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Startup Stories: Expensify


Prepare to laugh and learn on this edition of Startup Stories where we get a first-hand glimpse into the genesis of Expensify, whose playful slogan “Expense reports that don’t suck” should clue you in to the fact that this is no boring story. David Barrett, Expensify’s founder who has been a programmer since age 6, who ironically hates expense reports, sheds some tells you how Expensify got its start. 

A funny think about Expensify is that we initially had absolutely no interest in expense reports. In fact, we only intended to use the guise of being a boring expense report company in order to convince a bank to let us build an entirely different financial technology product: I literally picked expense reports because it was the dullest thing I could imagine. But once we launched, we realized expense reports is actually an amazing space in every possible way: great customers, technology, revenue, viral opportunity, mobile, travel, etc.

Our first non-coffeeshop office was the penthouse suite of a high-end apartment complex in San Francisco. 19th floor, amazing views, conference room, pool table, wifi. It’s free for tenants to reserve for parties, but is always empty during the day. But we didn’t live there, so every morning we’d wait for someone else to open the door, and then casually slide in before the door closed. We did this for 8 months. Even though we had several employees and millions of dollars in funding: it was such a great place to work we didn’t bother getting an office for a long time.

The local community helped less than I expected. Don’t get me wrong: the Bay Area is the ultimate place to raise money. But it’s extremely noisy, and most startup “best practices” are really about how to pump and dump your company by selling it to a bigger sucker. Ultimately I think the community can be very harmful and distracting if you don’t have confidence and a clear sense of purpose.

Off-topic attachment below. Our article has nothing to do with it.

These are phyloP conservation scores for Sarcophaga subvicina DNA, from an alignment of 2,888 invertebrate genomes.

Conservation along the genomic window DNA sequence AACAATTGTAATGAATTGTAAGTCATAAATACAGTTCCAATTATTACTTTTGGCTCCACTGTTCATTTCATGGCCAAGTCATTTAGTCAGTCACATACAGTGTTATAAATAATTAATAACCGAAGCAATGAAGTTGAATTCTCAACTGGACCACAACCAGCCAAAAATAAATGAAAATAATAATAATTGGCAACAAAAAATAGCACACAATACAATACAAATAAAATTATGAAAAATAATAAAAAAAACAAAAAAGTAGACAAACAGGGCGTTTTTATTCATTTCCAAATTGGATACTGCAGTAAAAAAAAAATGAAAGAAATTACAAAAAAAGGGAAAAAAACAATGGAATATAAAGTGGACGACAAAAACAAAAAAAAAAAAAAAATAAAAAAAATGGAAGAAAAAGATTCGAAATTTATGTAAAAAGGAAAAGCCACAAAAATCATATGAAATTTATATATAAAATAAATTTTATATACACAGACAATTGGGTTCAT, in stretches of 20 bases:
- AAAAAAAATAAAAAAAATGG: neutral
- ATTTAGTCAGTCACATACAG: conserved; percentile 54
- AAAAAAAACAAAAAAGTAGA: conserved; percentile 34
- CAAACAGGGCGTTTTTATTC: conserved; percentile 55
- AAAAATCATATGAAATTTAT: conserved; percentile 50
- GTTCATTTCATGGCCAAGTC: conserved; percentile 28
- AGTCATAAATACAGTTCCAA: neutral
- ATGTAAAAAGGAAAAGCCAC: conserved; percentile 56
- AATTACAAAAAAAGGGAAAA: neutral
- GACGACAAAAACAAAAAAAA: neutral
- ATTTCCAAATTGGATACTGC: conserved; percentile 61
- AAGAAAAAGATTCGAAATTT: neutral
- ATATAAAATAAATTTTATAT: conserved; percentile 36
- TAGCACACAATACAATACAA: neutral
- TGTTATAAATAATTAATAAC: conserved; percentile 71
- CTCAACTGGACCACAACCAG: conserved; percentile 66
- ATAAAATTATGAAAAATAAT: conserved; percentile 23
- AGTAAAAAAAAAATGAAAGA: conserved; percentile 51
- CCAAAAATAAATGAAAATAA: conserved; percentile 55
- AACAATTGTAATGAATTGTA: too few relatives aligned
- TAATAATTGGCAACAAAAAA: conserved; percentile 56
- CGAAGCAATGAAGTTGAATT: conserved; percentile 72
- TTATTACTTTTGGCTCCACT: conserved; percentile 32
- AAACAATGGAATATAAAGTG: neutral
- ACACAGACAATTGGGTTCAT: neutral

Fun fact: Expensify started as a prepaid debit card company, and only built an expense report system to demonstrate our awesome financial technology. MasterCard canceled our cards the day after launch.

Startups are emotionally trying experiences. The highest high was convincing my co-founder, Witold Stankiewicz to join. It’s incredibly validating to have someone else you respect tell you that you’re not crazy after a year of secretly working on an idea that most people thing is stupid and impossible. The lowest low would be unwinding the demoralizing consequences of an employee disrupting the company and ultimately being fired. I absolutely hate firing people, but I find it a depressingly regular part of the job—one that I’ve learned to do sooner, rather than later—despite enormous pains taken to hire only the best.

I’d have to say Travis Kalanick, the current CEO of Uber, and founder of Red Swoosh (the company where we met). Working with him gave me the confidence that I could actually do this, and for that I’m eternally grateful.

This is an incredibly difficult challenge. There are so many pressures to conform to the expectations of others that it takes enormous discipline to build the company you want, rather than the company everyone tells you you’re supposed to build. For example, we go overseas as a company for a month every year — we just got back from Thailand. It sounds totally crazy: 25 people on a remote beach with nothing but laptops and backpacks? But we do it anyway, and that’s just one of countless examples of doing what makes sense to us, even if it’s inconceivable to others.